Well, this was not how we planned it, huh, Edie?
Your breast cancer diagnosis came only a few days after mine, and we sat on the sofa at your place laughing because we were cradling our left arms in identical discomfort. You ran out of Lortab - I had some to spare. The deal was that we would pester each other along until we were both well. I'm almost there; you still had a long way to go.
I wasn't totally delusional. I knew your condition was life-threatening. Of course, I knew. But I had dumb ideas about cancer, I guess. My misperception was that you would finish all of the treatments, and then we would see. Maybe you would be cured (the magic word that doctors never really say to cancer patients); and if the cancer recurred, there would be plenty of time to try again. Or plenty of time to say good-bye.
It didn't really occur to me that anything could happen so quickly. How could you be feeling so great last weekend? (I mean, we were CAMPING, for Pete's sake. Drinking gin and tonics, goofing around with your wig collection.) How can it be that you could wake up in the wee hours of Wednesday with an infection and be dead by Friday morning? It's like Patty said: "I still owe her $6 for the lunch she picked up on Tuesday."
I simply can't hold on to the idea that you're gone. I tell myself over and over. Edie's dead. No more Edie. Get it? No more Edie. I try it on with all different wordings and tones of voice. It skids right off my brain. I don't even cry much. I spent Friday lying on my bed, staring at the wall; the weekend staring straight ahead, waiting to understand. I'm sure it will start to sink in soon. I talked to Mark tonight. He says he's in shock. Maybe that is what I'm feeling - shock?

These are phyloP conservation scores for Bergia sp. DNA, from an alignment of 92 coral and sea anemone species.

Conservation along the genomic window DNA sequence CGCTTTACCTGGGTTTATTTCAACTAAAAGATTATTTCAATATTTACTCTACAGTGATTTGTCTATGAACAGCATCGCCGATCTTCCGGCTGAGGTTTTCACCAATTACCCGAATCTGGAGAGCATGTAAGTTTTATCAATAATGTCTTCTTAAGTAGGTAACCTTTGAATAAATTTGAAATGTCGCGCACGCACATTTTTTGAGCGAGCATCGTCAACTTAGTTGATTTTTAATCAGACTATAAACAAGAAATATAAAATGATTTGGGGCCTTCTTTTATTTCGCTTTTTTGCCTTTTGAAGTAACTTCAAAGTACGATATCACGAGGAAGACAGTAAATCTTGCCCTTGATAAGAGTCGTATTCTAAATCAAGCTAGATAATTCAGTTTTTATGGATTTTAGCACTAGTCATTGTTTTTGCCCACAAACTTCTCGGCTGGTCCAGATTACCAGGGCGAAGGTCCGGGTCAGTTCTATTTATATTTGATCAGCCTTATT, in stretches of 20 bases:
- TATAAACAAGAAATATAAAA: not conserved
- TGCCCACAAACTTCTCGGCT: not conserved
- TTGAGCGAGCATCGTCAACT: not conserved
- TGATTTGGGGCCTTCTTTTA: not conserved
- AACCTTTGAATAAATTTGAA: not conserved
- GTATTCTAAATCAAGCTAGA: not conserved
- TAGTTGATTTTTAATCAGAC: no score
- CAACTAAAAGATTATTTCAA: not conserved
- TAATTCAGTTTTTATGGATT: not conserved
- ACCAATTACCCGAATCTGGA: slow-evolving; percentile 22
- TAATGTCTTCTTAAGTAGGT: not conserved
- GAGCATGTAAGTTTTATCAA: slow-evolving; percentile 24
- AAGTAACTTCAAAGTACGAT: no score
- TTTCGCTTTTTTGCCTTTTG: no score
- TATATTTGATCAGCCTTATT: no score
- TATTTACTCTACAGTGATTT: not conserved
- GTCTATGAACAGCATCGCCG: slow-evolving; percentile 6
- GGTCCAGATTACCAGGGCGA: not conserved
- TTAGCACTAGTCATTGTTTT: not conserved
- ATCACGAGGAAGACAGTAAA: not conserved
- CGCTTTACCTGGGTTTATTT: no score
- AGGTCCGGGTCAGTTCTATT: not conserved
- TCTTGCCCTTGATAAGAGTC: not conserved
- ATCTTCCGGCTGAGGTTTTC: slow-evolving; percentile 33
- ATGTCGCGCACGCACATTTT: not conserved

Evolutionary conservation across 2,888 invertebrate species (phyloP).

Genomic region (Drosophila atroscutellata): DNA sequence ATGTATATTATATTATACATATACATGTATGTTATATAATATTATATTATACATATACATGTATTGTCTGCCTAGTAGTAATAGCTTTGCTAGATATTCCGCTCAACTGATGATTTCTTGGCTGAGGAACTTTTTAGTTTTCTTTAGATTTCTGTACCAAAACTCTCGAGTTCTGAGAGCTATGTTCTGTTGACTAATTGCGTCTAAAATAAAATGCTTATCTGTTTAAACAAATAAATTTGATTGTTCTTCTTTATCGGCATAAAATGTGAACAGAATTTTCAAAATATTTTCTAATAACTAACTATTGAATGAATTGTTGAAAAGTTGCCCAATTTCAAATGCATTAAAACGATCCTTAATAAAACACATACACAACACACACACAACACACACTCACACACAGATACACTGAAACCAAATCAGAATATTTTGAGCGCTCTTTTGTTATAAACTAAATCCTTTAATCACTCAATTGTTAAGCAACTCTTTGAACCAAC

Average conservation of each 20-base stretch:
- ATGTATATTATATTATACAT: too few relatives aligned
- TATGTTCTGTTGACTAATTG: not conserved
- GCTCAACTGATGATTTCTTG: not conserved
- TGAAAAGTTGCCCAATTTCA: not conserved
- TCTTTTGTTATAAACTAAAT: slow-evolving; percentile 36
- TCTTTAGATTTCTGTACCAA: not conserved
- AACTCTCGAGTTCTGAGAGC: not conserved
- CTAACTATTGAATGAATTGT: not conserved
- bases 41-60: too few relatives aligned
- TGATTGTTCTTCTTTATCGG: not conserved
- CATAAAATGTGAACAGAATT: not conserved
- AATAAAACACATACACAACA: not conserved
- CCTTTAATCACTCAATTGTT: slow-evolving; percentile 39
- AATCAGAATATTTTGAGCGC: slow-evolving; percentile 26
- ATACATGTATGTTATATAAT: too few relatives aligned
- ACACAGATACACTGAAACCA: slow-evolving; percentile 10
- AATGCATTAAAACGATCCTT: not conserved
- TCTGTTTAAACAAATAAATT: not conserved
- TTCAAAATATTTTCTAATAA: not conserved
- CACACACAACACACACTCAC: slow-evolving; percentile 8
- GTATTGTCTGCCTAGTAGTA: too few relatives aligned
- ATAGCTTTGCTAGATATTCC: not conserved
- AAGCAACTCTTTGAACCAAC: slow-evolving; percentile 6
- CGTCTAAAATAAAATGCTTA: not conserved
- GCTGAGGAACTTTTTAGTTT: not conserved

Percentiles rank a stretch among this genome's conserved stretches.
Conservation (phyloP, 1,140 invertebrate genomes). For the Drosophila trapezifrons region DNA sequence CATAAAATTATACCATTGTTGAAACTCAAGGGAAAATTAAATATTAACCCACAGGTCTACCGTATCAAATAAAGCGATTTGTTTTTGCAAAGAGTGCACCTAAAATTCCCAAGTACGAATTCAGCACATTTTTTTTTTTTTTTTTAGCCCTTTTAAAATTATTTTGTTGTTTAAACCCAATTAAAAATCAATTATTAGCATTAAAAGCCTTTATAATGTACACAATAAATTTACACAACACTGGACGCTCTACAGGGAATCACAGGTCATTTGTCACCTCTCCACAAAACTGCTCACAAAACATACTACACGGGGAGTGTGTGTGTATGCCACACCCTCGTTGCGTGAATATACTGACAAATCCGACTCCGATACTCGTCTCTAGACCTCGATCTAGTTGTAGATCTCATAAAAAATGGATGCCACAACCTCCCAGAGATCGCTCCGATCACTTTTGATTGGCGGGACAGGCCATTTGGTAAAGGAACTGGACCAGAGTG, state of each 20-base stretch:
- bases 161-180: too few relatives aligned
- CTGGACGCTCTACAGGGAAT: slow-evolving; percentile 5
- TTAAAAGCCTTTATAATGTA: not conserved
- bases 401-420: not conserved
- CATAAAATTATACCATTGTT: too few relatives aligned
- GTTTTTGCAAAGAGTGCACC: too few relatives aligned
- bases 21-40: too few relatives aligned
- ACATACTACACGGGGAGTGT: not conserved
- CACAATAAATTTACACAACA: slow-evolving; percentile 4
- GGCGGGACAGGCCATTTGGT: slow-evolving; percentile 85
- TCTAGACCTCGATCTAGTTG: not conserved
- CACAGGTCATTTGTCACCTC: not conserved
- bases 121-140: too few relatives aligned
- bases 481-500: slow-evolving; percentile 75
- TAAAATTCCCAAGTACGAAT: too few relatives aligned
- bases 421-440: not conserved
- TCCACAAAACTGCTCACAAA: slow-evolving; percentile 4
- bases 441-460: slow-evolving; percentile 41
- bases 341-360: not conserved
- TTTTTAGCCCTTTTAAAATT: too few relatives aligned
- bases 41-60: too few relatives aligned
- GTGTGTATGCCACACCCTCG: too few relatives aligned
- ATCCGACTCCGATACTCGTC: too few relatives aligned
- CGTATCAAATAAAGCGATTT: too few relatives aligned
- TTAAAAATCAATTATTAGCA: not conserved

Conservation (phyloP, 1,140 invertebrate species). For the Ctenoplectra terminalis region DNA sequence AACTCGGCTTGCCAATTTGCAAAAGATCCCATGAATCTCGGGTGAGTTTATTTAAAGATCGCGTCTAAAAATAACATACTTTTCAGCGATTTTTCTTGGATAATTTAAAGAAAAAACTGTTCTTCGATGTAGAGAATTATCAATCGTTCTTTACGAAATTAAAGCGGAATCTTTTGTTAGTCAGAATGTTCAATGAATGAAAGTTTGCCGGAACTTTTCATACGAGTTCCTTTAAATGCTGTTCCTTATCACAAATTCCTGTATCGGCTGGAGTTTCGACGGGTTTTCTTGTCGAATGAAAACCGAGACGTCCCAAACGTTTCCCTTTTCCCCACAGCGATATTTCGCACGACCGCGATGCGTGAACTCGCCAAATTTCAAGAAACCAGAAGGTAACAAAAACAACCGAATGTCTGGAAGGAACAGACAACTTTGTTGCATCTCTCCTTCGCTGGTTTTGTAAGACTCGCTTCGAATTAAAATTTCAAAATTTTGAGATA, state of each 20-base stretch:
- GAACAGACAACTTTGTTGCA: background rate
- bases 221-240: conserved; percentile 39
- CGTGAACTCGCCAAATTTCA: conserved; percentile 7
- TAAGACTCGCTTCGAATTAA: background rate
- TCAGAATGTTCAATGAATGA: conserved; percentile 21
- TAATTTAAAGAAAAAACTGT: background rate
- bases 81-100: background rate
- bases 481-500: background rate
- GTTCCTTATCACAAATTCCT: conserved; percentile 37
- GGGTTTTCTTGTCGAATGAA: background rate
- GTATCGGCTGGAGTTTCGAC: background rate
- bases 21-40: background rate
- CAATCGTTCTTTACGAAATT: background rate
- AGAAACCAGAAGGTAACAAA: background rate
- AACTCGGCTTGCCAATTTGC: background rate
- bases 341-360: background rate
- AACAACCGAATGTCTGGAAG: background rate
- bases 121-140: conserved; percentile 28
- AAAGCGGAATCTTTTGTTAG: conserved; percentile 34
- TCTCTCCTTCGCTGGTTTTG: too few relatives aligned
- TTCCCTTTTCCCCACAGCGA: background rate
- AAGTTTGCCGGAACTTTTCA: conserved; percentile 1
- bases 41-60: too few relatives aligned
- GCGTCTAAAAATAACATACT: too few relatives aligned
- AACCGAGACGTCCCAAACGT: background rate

It isn't fair that I got off so easy and you didn't. I get no enjoyment just now from knowing that I'm getting better, 'cause you're not. And I know what you would say if you were here. "Here she goes again! You're doing it, you know. God, you are SO BAD this way! You over-think everything. You just mind-fuck yourself." One of the things I liked best about you was that you were free of that self consciousness that is such a problem for me. What do they think of me? Will I be judged? Will every one approve? You expected acceptance for who you were, with no varnish and no pretence. You spoke your mind without second thoughts. I never had to wonder what was on YOUR mind, that's for sure!
I'm an atheist, you know. It's very sad to be an atheist when someone dies. There is none of the comfort of believing in an afterlife, or a better place, or reincarnation. There is just a...lack. Deals made and dissolved; and big, ugly holes where you are supposed to be.